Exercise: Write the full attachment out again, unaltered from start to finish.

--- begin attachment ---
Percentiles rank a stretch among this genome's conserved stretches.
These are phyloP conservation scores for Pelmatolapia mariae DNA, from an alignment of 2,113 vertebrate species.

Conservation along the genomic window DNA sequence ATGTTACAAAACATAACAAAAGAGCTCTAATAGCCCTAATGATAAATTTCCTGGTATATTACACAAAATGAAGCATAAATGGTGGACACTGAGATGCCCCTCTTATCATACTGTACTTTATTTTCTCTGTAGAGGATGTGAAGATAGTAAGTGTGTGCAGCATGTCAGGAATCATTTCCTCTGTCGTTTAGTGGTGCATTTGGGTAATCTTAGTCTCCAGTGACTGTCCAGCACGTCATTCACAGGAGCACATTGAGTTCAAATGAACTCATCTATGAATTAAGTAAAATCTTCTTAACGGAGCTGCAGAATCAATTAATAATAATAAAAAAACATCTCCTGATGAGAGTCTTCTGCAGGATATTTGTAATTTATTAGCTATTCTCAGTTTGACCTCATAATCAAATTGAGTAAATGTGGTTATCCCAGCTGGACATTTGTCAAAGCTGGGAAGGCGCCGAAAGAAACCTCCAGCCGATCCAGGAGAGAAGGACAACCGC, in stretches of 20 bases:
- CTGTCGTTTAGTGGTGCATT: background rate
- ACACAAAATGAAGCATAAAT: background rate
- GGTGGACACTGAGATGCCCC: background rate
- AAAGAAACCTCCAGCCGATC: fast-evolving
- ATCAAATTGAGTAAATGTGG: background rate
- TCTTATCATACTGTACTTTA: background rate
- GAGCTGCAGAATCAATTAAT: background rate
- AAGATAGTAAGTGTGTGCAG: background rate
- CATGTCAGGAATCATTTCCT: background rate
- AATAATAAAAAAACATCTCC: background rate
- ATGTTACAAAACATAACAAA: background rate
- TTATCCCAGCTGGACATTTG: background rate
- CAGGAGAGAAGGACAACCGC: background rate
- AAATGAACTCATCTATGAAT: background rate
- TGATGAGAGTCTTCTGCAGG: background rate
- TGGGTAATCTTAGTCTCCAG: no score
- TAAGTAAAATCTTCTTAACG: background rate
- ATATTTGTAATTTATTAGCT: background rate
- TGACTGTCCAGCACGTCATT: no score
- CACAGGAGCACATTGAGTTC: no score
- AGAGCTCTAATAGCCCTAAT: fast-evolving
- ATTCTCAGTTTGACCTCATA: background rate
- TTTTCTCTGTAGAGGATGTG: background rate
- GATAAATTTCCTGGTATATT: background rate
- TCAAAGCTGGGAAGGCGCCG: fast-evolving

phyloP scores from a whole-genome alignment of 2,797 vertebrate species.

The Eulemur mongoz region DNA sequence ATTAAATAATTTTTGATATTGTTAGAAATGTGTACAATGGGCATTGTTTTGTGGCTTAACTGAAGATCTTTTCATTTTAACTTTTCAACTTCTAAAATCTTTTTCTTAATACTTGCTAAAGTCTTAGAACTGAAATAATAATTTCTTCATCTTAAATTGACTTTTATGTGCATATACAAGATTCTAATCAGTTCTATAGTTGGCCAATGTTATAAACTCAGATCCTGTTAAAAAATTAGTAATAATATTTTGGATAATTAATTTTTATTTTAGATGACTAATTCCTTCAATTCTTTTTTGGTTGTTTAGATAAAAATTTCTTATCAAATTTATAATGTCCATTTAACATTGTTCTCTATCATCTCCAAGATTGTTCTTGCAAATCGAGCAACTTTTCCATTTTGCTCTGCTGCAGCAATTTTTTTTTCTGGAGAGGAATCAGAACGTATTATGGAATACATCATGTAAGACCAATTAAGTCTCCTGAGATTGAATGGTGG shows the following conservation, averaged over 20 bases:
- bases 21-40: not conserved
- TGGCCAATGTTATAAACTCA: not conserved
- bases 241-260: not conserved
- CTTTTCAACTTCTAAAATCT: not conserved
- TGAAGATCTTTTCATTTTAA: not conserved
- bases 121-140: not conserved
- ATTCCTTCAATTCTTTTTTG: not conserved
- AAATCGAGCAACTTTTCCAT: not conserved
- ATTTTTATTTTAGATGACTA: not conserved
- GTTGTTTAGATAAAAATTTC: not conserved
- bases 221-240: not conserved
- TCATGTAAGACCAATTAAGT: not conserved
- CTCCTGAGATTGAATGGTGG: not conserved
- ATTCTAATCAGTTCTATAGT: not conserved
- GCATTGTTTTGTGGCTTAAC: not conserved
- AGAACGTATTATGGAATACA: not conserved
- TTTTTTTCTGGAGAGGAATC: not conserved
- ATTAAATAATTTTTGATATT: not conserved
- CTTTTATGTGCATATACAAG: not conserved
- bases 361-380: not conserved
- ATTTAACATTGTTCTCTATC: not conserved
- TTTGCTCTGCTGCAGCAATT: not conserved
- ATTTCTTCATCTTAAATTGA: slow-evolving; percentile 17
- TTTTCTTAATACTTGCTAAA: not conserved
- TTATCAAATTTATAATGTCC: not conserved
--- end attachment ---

Percentiles rank a stretch among this genome's conserved stretches.
These are phyloP conservation scores for Pelmatolapia mariae DNA, from an alignment of 2,113 vertebrate species.

Conservation along the genomic window DNA sequence ATGTTACAAAACATAACAAAAGAGCTCTAATAGCCCTAATGATAAATTTCCTGGTATATTACACAAAATGAAGCATAAATGGTGGACACTGAGATGCCCCTCTTATCATACTGTACTTTATTTTCTCTGTAGAGGATGTGAAGATAGTAAGTGTGTGCAGCATGTCAGGAATCATTTCCTCTGTCGTTTAGTGGTGCATTTGGGTAATCTTAGTCTCCAGTGACTGTCCAGCACGTCATTCACAGGAGCACATTGAGTTCAAATGAACTCATCTATGAATTAAGTAAAATCTTCTTAACGGAGCTGCAGAATCAATTAATAATAATAAAAAAACATCTCCTGATGAGAGTCTTCTGCAGGATATTTGTAATTTATTAGCTATTCTCAGTTTGACCTCATAATCAAATTGAGTAAATGTGGTTATCCCAGCTGGACATTTGTCAAAGCTGGGAAGGCGCCGAAAGAAACCTCCAGCCGATCCAGGAGAGAAGGACAACCGC, in stretches of 20 bases:
- CTGTCGTTTAGTGGTGCATT: background rate
- ACACAAAATGAAGCATAAAT: background rate
- GGTGGACACTGAGATGCCCC: background rate
- AAAGAAACCTCCAGCCGATC: fast-evolving
- ATCAAATTGAGTAAATGTGG: background rate
- TCTTATCATACTGTACTTTA: background rate
- GAGCTGCAGAATCAATTAAT: background rate
- AAGATAGTAAGTGTGTGCAG: background rate
- CATGTCAGGAATCATTTCCT: background rate
- AATAATAAAAAAACATCTCC: background rate
- ATGTTACAAAACATAACAAA: background rate
- TTATCCCAGCTGGACATTTG: background rate
- CAGGAGAGAAGGACAACCGC: background rate
- AAATGAACTCATCTATGAAT: background rate
- TGATGAGAGTCTTCTGCAGG: background rate
- TGGGTAATCTTAGTCTCCAG: no score
- TAAGTAAAATCTTCTTAACG: background rate
- ATATTTGTAATTTATTAGCT: background rate
- TGACTGTCCAGCACGTCATT: no score
- CACAGGAGCACATTGAGTTC: no score
- AGAGCTCTAATAGCCCTAAT: fast-evolving
- ATTCTCAGTTTGACCTCATA: background rate
- TTTTCTCTGTAGAGGATGTG: background rate
- GATAAATTTCCTGGTATATT: background rate
- TCAAAGCTGGGAAGGCGCCG: fast-evolving

phyloP scores from a whole-genome alignment of 2,797 vertebrate species.

The Eulemur mongoz region DNA sequence ATTAAATAATTTTTGATATTGTTAGAAATGTGTACAATGGGCATTGTTTTGTGGCTTAACTGAAGATCTTTTCATTTTAACTTTTCAACTTCTAAAATCTTTTTCTTAATACTTGCTAAAGTCTTAGAACTGAAATAATAATTTCTTCATCTTAAATTGACTTTTATGTGCATATACAAGATTCTAATCAGTTCTATAGTTGGCCAATGTTATAAACTCAGATCCTGTTAAAAAATTAGTAATAATATTTTGGATAATTAATTTTTATTTTAGATGACTAATTCCTTCAATTCTTTTTTGGTTGTTTAGATAAAAATTTCTTATCAAATTTATAATGTCCATTTAACATTGTTCTCTATCATCTCCAAGATTGTTCTTGCAAATCGAGCAACTTTTCCATTTTGCTCTGCTGCAGCAATTTTTTTTTCTGGAGAGGAATCAGAACGTATTATGGAATACATCATGTAAGACCAATTAAGTCTCCTGAGATTGAATGGTGG shows the following conservation, averaged over 20 bases:
- bases 21-40: not conserved
- TGGCCAATGTTATAAACTCA: not conserved
- bases 241-260: not conserved
- CTTTTCAACTTCTAAAATCT: not conserved
- TGAAGATCTTTTCATTTTAA: not conserved
- bases 121-140: not conserved
- ATTCCTTCAATTCTTTTTTG: not conserved
- AAATCGAGCAACTTTTCCAT: not conserved
- ATTTTTATTTTAGATGACTA: not conserved
- GTTGTTTAGATAAAAATTTC: not conserved
- bases 221-240: not conserved
- TCATGTAAGACCAATTAAGT: not conserved
- CTCCTGAGATTGAATGGTGG: not conserved
- ATTCTAATCAGTTCTATAGT: not conserved
- GCATTGTTTTGTGGCTTAAC: not conserved
- AGAACGTATTATGGAATACA: not conserved
- TTTTTTTCTGGAGAGGAATC: not conserved
- ATTAAATAATTTTTGATATT: not conserved
- CTTTTATGTGCATATACAAG: not conserved
- bases 361-380: not conserved
- ATTTAACATTGTTCTCTATC: not conserved
- TTTGCTCTGCTGCAGCAATT: not conserved
- ATTTCTTCATCTTAAATTGA: slow-evolving; percentile 17
- TTTTCTTAATACTTGCTAAA: not conserved
- TTATCAAATTTATAATGTCC: not conserved